David Schwimmer has already proved he is a bit more versatile than playing a sad sack on “Friends.” His portrayal of Robert Kardashian was one of the many delights of “The People vs. O.J. Simpson: American Crime Stor” earlier this year.
Now he stars in a dark new cable drama about the underside of opening a restaurant.
His dream of opening a restaurant in New York was crushed when his wife died.But his buddy, recently sprung from jail, is anxious to follow through, especially since the mob is on his tail for money owed.
So you know as well as I do by the end of tonight’s pilot of “Feed the Beast” (AMC, 10 p.m.), there’s an agreement to go forward.
The depiction of the mob is especially cartoonish in the initial episode, and the swashbuckling chef Dion (Jim Sturgess) is a little too unbuckled. Other critics have been more negative about the series than I am; it’s nice to see a series about something different than zombies, exorcism, guns and blood (except for the mob parts). “Feed the Beast,” from longtime cable show runner Clyde Phillips, pauses each week for a bit of cooking, which is a nice change of pace.
And Schwimmer has already proven he’s a watchable figure on TV.
There was so little to show for “Feed the Beast” when it was presented to reporters at the TV Critics Association earlier this year, all Phillips, who ran “Dexter” and then “Nurse Jackie,” could do was read the initial pitch.
“It’s a show about damaged people,” Phillips said at last “which seems to be what I tend to write about.”
It’s based on a Danish series, “Bankerot.” which Phillips says he saw while shooting “Nurse Jackie.”
“I came home after a typical 14 hour day, and there it was in my inbox,” he says. “I’m thinking, ‘Oh, man,’ you know. And I sat down and I watched two episodes, fell in love with it.”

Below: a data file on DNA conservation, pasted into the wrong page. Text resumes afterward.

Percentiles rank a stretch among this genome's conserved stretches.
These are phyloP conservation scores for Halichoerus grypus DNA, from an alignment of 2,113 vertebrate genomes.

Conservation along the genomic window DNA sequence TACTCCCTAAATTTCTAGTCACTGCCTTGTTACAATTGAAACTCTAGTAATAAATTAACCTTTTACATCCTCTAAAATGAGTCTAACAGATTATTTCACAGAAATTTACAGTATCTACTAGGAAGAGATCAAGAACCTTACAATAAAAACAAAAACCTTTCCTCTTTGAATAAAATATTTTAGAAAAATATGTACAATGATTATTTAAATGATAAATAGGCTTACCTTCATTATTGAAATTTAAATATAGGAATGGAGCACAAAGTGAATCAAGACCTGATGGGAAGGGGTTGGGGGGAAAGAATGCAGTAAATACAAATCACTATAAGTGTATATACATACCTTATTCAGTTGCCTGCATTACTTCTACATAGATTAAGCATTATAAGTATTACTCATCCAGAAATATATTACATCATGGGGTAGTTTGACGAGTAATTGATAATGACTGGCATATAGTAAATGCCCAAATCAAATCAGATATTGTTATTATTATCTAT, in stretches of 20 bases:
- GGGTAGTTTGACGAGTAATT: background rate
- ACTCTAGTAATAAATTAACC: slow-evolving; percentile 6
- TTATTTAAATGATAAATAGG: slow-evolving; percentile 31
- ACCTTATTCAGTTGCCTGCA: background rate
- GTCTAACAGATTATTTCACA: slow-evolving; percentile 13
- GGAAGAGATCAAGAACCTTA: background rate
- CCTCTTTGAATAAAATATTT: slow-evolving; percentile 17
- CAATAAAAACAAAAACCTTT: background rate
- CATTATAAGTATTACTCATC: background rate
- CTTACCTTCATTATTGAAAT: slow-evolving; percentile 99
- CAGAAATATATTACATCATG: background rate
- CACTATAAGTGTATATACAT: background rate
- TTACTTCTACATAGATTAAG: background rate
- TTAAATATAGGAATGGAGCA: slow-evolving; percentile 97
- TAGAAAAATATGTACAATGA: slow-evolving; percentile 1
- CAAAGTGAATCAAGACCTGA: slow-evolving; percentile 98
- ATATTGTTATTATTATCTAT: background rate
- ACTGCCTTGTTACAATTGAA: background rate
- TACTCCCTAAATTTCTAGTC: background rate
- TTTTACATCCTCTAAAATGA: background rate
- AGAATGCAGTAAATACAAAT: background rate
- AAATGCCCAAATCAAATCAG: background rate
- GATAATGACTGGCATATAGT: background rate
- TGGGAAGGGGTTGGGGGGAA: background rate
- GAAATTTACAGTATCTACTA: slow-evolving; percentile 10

He requested the remaining episodes and got in touch with its makers and got together with a couple of assistants and began making the transformation to an American series about starting a restaurant in the Bronx.
“Bankerot” means “Bankrupt”: Phillips originally called his version “Broke.”
But, he said, “to me, it wasn’t sexy enough; it wasn’t original enough. It sounds like another show. And the phrase, ‘Feed the Beast’ means ,first of all, the restaurant they open is a Greek restaurant called Therio, which means beast in Greek.
“And ‘feed the beast’ means so many things. It means feed your hunger, feed your need, feed your drug need, feed your soul, feed the oven, feed the people in the other room. It felt like a really natural fit.”
one of the phrases we use is it’s a tragic farce,” Phillips says. “We’re opening a restaurant with the dark underbelly of where the money that comes in to support the restaurant is dirty.
“It shows the savagery of where the food comes from,” he says. “And when you sit down to have a lamb chop, I mean, some bad things happen before that and it shows that.”
Phillips says he’s somewhat familiar with the field.
“My father was a butcher. I grew up in Boston. And I grew up very deep in that world. My dad was also a bit of a crook.”
Amid the skullduggery, which includes a mobster who carries pliers in his suit for persuasion by tooth extraction, there is cooking, which is still a bit unusual in TV series.
But Phillips has it all planned.
“In each episode there will be one or two big moments of food being prepared. Whether they’re imagining food, or it’s on a plate,” he says. Further, “We want the food to pass the grandmother test, where if you blindfold your grandmother, your Greek grandmother, and have her taste this dish, no matter how beautiful it is and how cool it looks and how chef’s table it is, she can say that’s some good lamb, or that’s a good goat.”